Lariat Letters: Tolerance found all over

Two months ago, in an opinion published in USA Today, the president of Baylor University said that: “there is no tolerance without Christianity.”

To suggest that Christianity alone is responsible for world peace would be to put faith over reason.
Taking a whirling tour through history, Christianity has been quite intolerant, compared to other world religions.

To mention a few events, we have the Crusades, the Inquisitions, the forced conversions of Native Americans, the Ku Kux Klan and more recently in history, some Nazis who massacred hundreds of thousands of Jews doing the “work of the Lord.”

Tolerance arises not because of religion, but rather genetics. More commonly studied in the form of altruism, tolerance is seen in humans and many animal species.

Quite frankly, I find it hard to believe that my cat, who is very tolerant of our hyperactive family dog, did so because it spent time looking at crucifixes and wanted to become more like Jesus.

Other religions teach tolerance, too. Islam says, “You shall have your religion and I shall have my religion” (Qur’an 109:6). The Dalai Lama believes that people should retain their religions, instead of changing them. The supreme book on Sikhism religion, the Guru Granth Sahib, says not to call other holy books such as the Vedas (an ancient Hindu scripture) false.

These are just three out of countless world religions that promote tolerance.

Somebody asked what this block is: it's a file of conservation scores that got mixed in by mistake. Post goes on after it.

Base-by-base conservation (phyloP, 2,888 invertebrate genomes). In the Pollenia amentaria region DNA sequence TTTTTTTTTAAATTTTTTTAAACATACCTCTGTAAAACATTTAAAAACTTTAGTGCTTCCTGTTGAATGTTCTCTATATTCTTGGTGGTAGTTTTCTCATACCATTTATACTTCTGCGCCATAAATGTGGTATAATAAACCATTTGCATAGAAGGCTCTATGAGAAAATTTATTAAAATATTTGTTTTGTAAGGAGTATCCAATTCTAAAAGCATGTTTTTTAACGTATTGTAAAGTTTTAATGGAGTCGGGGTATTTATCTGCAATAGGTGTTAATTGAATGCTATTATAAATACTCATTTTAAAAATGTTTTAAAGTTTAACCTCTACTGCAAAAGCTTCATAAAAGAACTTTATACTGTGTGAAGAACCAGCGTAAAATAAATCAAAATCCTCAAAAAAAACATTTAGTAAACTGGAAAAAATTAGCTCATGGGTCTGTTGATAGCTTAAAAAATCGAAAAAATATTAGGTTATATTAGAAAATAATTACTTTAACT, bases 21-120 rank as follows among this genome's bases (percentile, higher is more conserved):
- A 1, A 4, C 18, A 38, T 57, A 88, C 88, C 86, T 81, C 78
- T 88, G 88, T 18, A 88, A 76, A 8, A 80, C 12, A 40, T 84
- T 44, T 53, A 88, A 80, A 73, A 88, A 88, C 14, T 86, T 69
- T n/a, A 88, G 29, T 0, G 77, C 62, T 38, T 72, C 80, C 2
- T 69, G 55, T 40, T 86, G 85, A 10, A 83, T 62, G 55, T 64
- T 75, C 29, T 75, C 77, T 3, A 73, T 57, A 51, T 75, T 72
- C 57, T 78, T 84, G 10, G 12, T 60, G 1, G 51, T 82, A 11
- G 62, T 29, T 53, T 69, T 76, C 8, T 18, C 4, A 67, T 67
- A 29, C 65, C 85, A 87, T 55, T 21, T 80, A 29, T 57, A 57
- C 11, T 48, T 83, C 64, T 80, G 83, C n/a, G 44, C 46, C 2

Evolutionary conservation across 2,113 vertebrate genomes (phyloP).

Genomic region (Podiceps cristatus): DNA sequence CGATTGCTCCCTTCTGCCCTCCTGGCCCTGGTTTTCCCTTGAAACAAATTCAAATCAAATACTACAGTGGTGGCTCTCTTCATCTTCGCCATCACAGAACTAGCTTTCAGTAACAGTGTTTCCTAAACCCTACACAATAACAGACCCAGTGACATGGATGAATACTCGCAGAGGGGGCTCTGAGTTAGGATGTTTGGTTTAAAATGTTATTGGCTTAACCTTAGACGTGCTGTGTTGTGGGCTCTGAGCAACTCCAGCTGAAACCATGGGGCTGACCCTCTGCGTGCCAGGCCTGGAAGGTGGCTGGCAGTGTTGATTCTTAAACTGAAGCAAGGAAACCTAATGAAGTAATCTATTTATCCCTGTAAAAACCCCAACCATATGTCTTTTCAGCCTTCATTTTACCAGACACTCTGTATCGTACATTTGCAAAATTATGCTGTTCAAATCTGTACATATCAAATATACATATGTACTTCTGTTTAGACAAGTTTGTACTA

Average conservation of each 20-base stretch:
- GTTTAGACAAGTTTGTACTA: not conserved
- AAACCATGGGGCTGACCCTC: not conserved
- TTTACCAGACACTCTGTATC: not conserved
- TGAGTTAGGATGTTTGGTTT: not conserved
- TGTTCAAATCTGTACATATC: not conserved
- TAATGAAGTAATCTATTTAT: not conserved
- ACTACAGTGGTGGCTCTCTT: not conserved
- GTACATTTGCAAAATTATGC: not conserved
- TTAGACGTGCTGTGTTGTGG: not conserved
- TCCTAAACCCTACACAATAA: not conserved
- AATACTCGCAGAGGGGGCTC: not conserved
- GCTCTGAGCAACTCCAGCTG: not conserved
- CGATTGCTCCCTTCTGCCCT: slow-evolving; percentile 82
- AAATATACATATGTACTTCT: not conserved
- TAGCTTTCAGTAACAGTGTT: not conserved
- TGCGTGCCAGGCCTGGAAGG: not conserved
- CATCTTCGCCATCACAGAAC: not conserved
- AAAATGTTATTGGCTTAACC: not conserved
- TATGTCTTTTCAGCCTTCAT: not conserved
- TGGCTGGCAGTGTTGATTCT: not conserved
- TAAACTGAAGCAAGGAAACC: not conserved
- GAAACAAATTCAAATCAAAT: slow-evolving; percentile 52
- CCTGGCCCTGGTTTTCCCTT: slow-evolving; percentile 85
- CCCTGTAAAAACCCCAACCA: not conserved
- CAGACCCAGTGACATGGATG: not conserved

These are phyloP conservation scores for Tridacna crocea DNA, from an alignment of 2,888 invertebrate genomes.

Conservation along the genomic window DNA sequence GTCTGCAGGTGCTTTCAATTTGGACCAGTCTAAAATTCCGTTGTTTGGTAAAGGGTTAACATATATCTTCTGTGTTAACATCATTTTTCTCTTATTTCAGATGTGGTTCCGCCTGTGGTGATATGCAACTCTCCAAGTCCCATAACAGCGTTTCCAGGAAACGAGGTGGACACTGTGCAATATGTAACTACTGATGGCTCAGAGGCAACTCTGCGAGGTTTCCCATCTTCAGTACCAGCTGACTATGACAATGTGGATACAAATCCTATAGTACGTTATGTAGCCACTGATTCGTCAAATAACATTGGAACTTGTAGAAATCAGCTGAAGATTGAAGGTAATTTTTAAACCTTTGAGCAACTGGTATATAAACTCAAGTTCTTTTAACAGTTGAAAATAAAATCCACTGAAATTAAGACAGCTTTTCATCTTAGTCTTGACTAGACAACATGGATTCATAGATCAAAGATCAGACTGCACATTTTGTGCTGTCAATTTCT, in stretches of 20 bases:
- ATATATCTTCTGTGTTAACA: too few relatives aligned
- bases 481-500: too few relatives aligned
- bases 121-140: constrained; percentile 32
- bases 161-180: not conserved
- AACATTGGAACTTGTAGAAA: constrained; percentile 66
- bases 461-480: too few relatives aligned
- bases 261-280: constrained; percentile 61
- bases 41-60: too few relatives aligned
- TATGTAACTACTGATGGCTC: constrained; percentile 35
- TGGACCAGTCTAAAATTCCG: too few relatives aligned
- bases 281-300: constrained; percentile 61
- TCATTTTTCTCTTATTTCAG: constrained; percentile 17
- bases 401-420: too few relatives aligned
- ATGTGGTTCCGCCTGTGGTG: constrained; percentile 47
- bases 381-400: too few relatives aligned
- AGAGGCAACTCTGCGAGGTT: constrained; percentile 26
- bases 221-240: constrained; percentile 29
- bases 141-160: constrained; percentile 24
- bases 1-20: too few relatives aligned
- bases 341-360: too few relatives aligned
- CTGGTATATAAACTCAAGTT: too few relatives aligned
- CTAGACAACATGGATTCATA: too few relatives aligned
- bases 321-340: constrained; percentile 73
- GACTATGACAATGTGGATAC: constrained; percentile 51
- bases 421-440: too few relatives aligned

Starr suggested that the Department of State “should mount an aggressive diplomatic initiative to convince Middle Eastern societies that they must protect their Christian communities,” effectively making the DoS a Christian missionary.

As a former solicitor general, he should know that this suggestion does not only breaches treaties, it fails the lemon test by not being secular.

As written in Matthews 7:12: “Do to others what you want them to do to you.” I invite President and Chancellor Ken Starr to demonstrate true Christianity and promote religious tolerance at our university.

Currently, Baylor maintains its tradition of being xenophobic. Prospective faculty must disclose their religious affiliation, have “an active Christian faith” and submit a statement on their standing with the church. If they pass the test, they will face another challenge: everybody is Christian, except for two Jewish professors. Furthermore, students cannot form religious organizations that are not Christian.

As Starr well noted, “other minorities also are subject to religious persecution around the world, including Muslims, Jews, Hindus and Buddhists.” Let this be a time to reflect and accept the mandate Jesus gave us all: to “love thy neighbor.”

Rafael Deliz-Aguirre
Arecibo, Puerto Rico, senior